Gender Equality

Trafficking in Human Misery

Although slavery has been formally abolished from the world, the trade in human misery continues. Women, still considered property in some places, may be sold into marriage. Men or women may be coerced into working in brothels, sweatshops, construction sites and fields. As illegal migrant workers, they may be subjected to sexual violence, horrific living conditions, threats against their families and dangerous workplaces.

Because of their subordinate position, women and girls are most vulnerable. In view of the clear link between trafficking and the violation reproductive health and rights, UNFPA is working to draw attention to and address the problem. Trafficking in women and girls was the topic of an international workshop in Bratislava organized by UNFPA in October 2002. More than 60 parliamentarians, government officials and NGO representatives from 25 countries attested to the detrimental effects of trafficking on their populations and agreed that its elimination should be a matter of national policy. However, eliminating this widespread and clandestine activity, which often involves organized crime and political corruption, will require collaborative efforts, with participation from international organizations, governments, NGOs and communities.

Defining trafficking

In a protocol supplementing the United Nations Convention Against Transnational Organized Crime, trafficking has been defined as:

"…the recruitment, transportation, transfer, harbouring or receipt of persons, by means of the threat or use of force or other forms of coercion, of abduction, of fraud, of deception, of the abuse of power or of a position of vulnerability or of the giving or receiving of payments or benefits to achieve the consent of a person having control over another person, for the purpose of exploitation.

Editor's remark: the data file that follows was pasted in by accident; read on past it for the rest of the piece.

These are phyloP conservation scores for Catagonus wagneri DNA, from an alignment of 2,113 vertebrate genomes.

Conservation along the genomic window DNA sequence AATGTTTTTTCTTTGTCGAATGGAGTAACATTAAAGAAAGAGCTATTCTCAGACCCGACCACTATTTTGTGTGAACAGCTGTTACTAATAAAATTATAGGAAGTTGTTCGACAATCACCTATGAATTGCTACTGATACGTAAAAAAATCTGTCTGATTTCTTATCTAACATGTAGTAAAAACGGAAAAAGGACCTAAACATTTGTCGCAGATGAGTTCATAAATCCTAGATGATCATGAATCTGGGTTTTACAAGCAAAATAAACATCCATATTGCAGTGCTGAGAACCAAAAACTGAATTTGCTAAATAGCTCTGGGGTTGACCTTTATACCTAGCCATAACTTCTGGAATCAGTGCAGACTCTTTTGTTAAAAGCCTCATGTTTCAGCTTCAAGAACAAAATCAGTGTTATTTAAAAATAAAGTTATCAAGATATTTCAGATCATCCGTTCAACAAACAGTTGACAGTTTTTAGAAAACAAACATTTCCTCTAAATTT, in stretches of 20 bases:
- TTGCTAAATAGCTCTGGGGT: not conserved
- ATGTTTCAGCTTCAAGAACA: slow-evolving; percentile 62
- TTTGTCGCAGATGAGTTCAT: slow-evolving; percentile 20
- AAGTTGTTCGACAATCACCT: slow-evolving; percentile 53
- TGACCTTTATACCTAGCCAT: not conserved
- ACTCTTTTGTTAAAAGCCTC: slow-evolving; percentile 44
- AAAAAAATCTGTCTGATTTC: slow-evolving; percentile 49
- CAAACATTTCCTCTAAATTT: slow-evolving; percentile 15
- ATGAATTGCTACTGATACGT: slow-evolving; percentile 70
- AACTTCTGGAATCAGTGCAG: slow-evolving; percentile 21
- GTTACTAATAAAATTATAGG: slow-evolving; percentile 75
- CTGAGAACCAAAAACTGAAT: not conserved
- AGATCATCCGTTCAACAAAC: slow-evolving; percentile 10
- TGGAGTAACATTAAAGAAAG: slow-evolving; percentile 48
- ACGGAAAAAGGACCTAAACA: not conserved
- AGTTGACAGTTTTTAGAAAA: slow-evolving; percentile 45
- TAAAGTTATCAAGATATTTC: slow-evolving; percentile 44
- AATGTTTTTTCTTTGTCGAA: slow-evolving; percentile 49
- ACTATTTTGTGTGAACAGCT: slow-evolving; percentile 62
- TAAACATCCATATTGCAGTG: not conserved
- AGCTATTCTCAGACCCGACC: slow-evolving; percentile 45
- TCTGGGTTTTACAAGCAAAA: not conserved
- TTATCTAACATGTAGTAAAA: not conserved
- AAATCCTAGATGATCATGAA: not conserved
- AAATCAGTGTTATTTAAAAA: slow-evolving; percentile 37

"Exploitation shall include, at a minimum, the exploitation of the prostitution of others or other forms of sexual exploitation, forced labour or services, slavery or practices similar to slavery, servitude or the removal of organs."

The dimensions of the problem

Statistics about trafficking are unreliable for a number of reasons, including the clandestine nature of the activity. However, rough estimates suggest that between 700,000 and 2 million women are trafficked across international borders annually. Adding domestic trafficking would bring the total much higher, to perhaps 4 million persons per year.

Human trafficking has become a global business generating huge profits for traffickers. New trafficking routes are regularly established and the market for fraudulent travel documents, clandestine transportation and border crossing has become increasingly well-organized.

Some victims are lured into subjugation by advertisements for good jobs. Others are sold into service by a relative, acquaintance or family friend. Traffickers target poor communities, and may show up during a drought or before the harvest, when food is scarce, to persuade poor families to sell their daughters for small amounts of money.

The problem is widespread. Although the greatest volume of trafficking occurs in Asia, it also exists in Africa and Latin America. Recently, the European Commission raised concerns about a growing 'slave trade' in Eastern European women -- some 500,000 may have been forced into commercial sex. As many as 50,000 women and children are brought to the United States under false pretences each year and forced to work as prostitutes, abused labourers or servants, according to a report by the U.S. Central Intelligence Agency. Few cases are prosecuted.

Trafficked migrants are vulnerable because of their irregular legal status, and may face deportation. They often cannot access legal assistance and medical care, and remain dependent on their agents and employers. Trafficking may also occur within countries, however, often spurred by commercial demand for young women in the sex trade.

Causes and solutions

Poverty and inequity are root causes of trafficking. Gender discrimination within the family and the community, as well as a tolerance of violence against women and children, also come into play. Lack of appropriate legislation and political will to address the problem, restrictive immigration policies, globalization of the sex industry, and the involvement of transnational organized criminal networks are other causal factors.

Governments and the international community have been responding to the growing incidence of trafficking. Several West African countries, for instance, recently formed a network to combat the problem. However, more concerted action is needed.

UNFPA is positioned to take a larger role in addressing this issue, particularly by strengthening the capacities of its programme countries. Strategies and interventions to address trafficking should include:

UNFPA is one of several United Nation agencies working on trafficking, both through partnerships and by promoting dialogue to bring greater visibility to the issue and share information about it.

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